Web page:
In 2016 Pavlushchyk also sold a Chery car for $2,000 at the time when such cars were sold at $7,700 on the market. He argued that the price was lower because the car was old and had technical problems.

Another issue was that his partner has obtained a cash gift of Hr 280,000 ($7,300) from her mother, a pensioner, to buy a car. Pavlushchyk said that her mother’s savings from her retirement pension were enough to cover the cost.

Read also: Judicial reform in limbo as only few tainted judges are fired or convicted

Controversies around the contest

There were several controversies linked to the contest for the job of the NACP’s head.

Vitaly Shabunin, head of the Anti-Corruption Action Center’s executive board, criticized the selection panel for failing to provide specific reasons for choosing the final short-list of 10 candidates out of 24 and to publish each panel member’s marks for the candidates’ assignments.

The selection panel partially reacted to the accusations and publicly provided arguments for supporting or rejecting each of the 10 short-listed candidates during the final stage.

Valko said that some of the panel members’ votes were difficult to justify.

Specifically, all three members appointed by the Ukrainian government voted for Serhiy Hupiak, a controversial candidate, while all three members representing international organizations voted against him.

Anti-corruption activists had previously accused Hupiak of being a candidate promoted by the President’s Office during the contest for the head of the NABU in 2023. He has denied the accusations of wrongdoing, while the President’s Office did not respond to a request for comment.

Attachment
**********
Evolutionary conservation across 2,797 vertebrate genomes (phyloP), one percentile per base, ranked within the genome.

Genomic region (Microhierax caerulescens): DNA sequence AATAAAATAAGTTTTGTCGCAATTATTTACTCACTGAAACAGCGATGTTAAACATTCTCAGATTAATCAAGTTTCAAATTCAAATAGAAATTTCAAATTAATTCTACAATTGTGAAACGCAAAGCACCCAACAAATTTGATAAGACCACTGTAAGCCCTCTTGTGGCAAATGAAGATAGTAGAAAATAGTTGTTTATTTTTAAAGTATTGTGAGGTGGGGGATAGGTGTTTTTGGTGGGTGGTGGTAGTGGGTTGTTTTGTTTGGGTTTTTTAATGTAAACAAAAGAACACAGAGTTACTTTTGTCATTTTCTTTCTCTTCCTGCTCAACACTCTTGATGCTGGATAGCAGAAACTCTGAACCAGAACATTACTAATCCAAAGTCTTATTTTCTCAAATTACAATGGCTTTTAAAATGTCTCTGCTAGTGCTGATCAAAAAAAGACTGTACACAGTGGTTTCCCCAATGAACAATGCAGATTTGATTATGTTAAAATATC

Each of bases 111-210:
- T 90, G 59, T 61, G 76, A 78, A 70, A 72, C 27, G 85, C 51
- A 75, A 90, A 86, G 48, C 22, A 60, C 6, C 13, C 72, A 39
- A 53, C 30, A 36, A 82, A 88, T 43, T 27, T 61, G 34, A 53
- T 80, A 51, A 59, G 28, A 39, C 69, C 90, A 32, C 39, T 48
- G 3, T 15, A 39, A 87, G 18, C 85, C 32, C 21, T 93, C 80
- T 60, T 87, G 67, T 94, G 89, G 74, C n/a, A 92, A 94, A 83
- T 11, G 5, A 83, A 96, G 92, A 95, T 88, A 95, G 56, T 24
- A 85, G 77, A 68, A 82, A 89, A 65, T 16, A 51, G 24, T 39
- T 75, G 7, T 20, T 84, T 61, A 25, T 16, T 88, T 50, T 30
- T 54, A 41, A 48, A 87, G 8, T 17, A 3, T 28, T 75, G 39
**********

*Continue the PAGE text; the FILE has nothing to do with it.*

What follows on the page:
Hupiak works as an investigator at the State Investigation Bureau, which has a highly controversial reputation.

Hupiak’s boss, State Investigation Bureau chief Oleksiy Sukhachov, was appointed by Zelensky in what anti-corruption activists consider to be a rigged contest in 2021.

The Khmelnytsky branch of the State Investigation Bureau, where Hupiak works, also destroyed secret materials in several major criminal investigations immediately after Russia launched its all-out invasion, the Prosecutor General’s Office said in July 2022. The case files are linked to several pro-Kremlin politicians, and their alleged destruction prompted speculation that treason or corruption is involved.

Hupiak’s asset declarations were also controversial because most of his assets were funded by his parents, according to Radio Free Europe/Radio Liberty.

Another bizarre vote was the one on Dmytro Kalmykov, head of the NACP’s anti-corruption policy department.

All three international experts supported him, while all three Ukrainian ones voted against him, prompting speculation that they rejected him due to his independence. Valko praised Kalmykov and said that he was Pavlushchyk’s strongest competitor.

However, the selection panel discussed security concerns linked to the fact that Kalmykov’s parents live in Russian-occupied parts of Luhansk Oblast. His brother has been convicted of financing terrorism in the occupied territories.

Kalmykov denied the accusations of wrongdoing against him and his brother and said that his brother had been convicted for transferring retirement pensions to pensioners in the occupied territories.